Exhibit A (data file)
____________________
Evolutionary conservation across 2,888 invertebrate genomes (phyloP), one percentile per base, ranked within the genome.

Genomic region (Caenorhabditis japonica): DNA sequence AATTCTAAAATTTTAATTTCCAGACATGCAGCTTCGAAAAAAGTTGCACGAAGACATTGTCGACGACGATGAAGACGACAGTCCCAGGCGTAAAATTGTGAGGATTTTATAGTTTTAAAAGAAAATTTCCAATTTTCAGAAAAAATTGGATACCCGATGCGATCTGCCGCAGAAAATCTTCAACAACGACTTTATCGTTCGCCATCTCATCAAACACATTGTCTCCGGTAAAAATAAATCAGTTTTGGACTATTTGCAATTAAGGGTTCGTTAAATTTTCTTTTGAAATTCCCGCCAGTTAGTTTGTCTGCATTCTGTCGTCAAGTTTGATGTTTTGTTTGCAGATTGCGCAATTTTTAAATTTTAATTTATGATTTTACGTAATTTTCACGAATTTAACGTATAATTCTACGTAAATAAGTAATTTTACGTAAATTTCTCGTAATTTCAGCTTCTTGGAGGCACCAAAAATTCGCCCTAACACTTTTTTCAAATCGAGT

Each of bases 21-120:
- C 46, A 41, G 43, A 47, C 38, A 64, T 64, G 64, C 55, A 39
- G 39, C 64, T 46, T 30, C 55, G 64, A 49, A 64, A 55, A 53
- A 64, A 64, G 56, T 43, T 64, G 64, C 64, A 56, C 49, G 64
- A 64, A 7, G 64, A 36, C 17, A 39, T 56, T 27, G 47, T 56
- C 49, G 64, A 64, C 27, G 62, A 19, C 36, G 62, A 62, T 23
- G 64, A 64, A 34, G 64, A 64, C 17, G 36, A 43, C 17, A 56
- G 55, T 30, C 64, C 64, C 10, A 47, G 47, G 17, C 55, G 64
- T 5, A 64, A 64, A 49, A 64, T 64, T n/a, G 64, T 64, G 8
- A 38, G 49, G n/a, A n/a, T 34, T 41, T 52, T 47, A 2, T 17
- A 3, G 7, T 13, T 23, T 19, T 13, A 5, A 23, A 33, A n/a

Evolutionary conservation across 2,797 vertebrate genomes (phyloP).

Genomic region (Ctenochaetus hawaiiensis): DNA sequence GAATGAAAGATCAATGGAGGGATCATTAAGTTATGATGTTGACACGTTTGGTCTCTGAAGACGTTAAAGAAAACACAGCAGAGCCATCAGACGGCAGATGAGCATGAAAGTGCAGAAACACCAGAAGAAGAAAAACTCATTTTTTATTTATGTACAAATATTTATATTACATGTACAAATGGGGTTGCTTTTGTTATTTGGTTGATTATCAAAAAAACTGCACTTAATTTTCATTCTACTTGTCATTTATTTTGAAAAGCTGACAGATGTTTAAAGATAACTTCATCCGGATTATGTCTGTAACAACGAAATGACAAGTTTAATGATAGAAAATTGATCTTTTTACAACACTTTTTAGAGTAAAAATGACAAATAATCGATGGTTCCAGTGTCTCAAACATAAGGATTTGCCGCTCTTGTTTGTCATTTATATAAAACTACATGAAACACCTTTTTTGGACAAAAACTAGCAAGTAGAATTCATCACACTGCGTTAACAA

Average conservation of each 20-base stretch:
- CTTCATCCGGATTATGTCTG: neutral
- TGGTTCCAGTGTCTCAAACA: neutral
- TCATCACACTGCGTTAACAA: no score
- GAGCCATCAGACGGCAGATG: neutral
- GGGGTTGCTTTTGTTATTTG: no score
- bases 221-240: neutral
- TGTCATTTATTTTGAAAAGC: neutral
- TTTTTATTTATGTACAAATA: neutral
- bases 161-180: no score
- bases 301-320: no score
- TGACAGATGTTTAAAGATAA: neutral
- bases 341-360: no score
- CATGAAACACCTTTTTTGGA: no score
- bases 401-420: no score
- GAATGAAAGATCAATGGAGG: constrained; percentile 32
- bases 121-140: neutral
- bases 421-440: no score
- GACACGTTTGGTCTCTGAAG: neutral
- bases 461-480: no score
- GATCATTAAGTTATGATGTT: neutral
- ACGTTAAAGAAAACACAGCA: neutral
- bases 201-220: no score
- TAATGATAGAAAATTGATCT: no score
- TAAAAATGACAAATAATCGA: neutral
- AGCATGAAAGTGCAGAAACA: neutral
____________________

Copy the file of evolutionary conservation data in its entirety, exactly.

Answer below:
Evolutionary conservation across 2,888 invertebrate genomes (phyloP), one percentile per base, ranked within the genome.

Genomic region (Caenorhabditis japonica): DNA sequence AATTCTAAAATTTTAATTTCCAGACATGCAGCTTCGAAAAAAGTTGCACGAAGACATTGTCGACGACGATGAAGACGACAGTCCCAGGCGTAAAATTGTGAGGATTTTATAGTTTTAAAAGAAAATTTCCAATTTTCAGAAAAAATTGGATACCCGATGCGATCTGCCGCAGAAAATCTTCAACAACGACTTTATCGTTCGCCATCTCATCAAACACATTGTCTCCGGTAAAAATAAATCAGTTTTGGACTATTTGCAATTAAGGGTTCGTTAAATTTTCTTTTGAAATTCCCGCCAGTTAGTTTGTCTGCATTCTGTCGTCAAGTTTGATGTTTTGTTTGCAGATTGCGCAATTTTTAAATTTTAATTTATGATTTTACGTAATTTTCACGAATTTAACGTATAATTCTACGTAAATAAGTAATTTTACGTAAATTTCTCGTAATTTCAGCTTCTTGGAGGCACCAAAAATTCGCCCTAACACTTTTTTCAAATCGAGT

Each of bases 21-120:
- C 46, A 41, G 43, A 47, C 38, A 64, T 64, G 64, C 55, A 39
- G 39, C 64, T 46, T 30, C 55, G 64, A 49, A 64, A 55, A 53
- A 64, A 64, G 56, T 43, T 64, G 64, C 64, A 56, C 49, G 64
- A 64, A 7, G 64, A 36, C 17, A 39, T 56, T 27, G 47, T 56
- C 49, G 64, A 64, C 27, G 62, A 19, C 36, G 62, A 62, T 23
- G 64, A 64, A 34, G 64, A 64, C 17, G 36, A 43, C 17, A 56
- G 55, T 30, C 64, C 64, C 10, A 47, G 47, G 17, C 55, G 64
- T 5, A 64, A 64, A 49, A 64, T 64, T n/a, G 64, T 64, G 8
- A 38, G 49, G n/a, A n/a, T 34, T 41, T 52, T 47, A 2, T 17
- A 3, G 7, T 13, T 23, T 19, T 13, A 5, A 23, A 33, A n/a

Evolutionary conservation across 2,797 vertebrate genomes (phyloP).

Genomic region (Ctenochaetus hawaiiensis): DNA sequence GAATGAAAGATCAATGGAGGGATCATTAAGTTATGATGTTGACACGTTTGGTCTCTGAAGACGTTAAAGAAAACACAGCAGAGCCATCAGACGGCAGATGAGCATGAAAGTGCAGAAACACCAGAAGAAGAAAAACTCATTTTTTATTTATGTACAAATATTTATATTACATGTACAAATGGGGTTGCTTTTGTTATTTGGTTGATTATCAAAAAAACTGCACTTAATTTTCATTCTACTTGTCATTTATTTTGAAAAGCTGACAGATGTTTAAAGATAACTTCATCCGGATTATGTCTGTAACAACGAAATGACAAGTTTAATGATAGAAAATTGATCTTTTTACAACACTTTTTAGAGTAAAAATGACAAATAATCGATGGTTCCAGTGTCTCAAACATAAGGATTTGCCGCTCTTGTTTGTCATTTATATAAAACTACATGAAACACCTTTTTTGGACAAAAACTAGCAAGTAGAATTCATCACACTGCGTTAACAA

Average conservation of each 20-base stretch:
- CTTCATCCGGATTATGTCTG: neutral
- TGGTTCCAGTGTCTCAAACA: neutral
- TCATCACACTGCGTTAACAA: no score
- GAGCCATCAGACGGCAGATG: neutral
- GGGGTTGCTTTTGTTATTTG: no score
- bases 221-240: neutral
- TGTCATTTATTTTGAAAAGC: neutral
- TTTTTATTTATGTACAAATA: neutral
- bases 161-180: no score
- bases 301-320: no score
- TGACAGATGTTTAAAGATAA: neutral
- bases 341-360: no score
- CATGAAACACCTTTTTTGGA: no score
- bases 401-420: no score
- GAATGAAAGATCAATGGAGG: constrained; percentile 32
- bases 121-140: neutral
- bases 421-440: no score
- GACACGTTTGGTCTCTGAAG: neutral
- bases 461-480: no score
- GATCATTAAGTTATGATGTT: neutral
- ACGTTAAAGAAAACACAGCA: neutral
- bases 201-220: no score
- TAATGATAGAAAATTGATCT: no score
- TAAAAATGACAAATAATCGA: neutral
- AGCATGAAAGTGCAGAAACA: neutral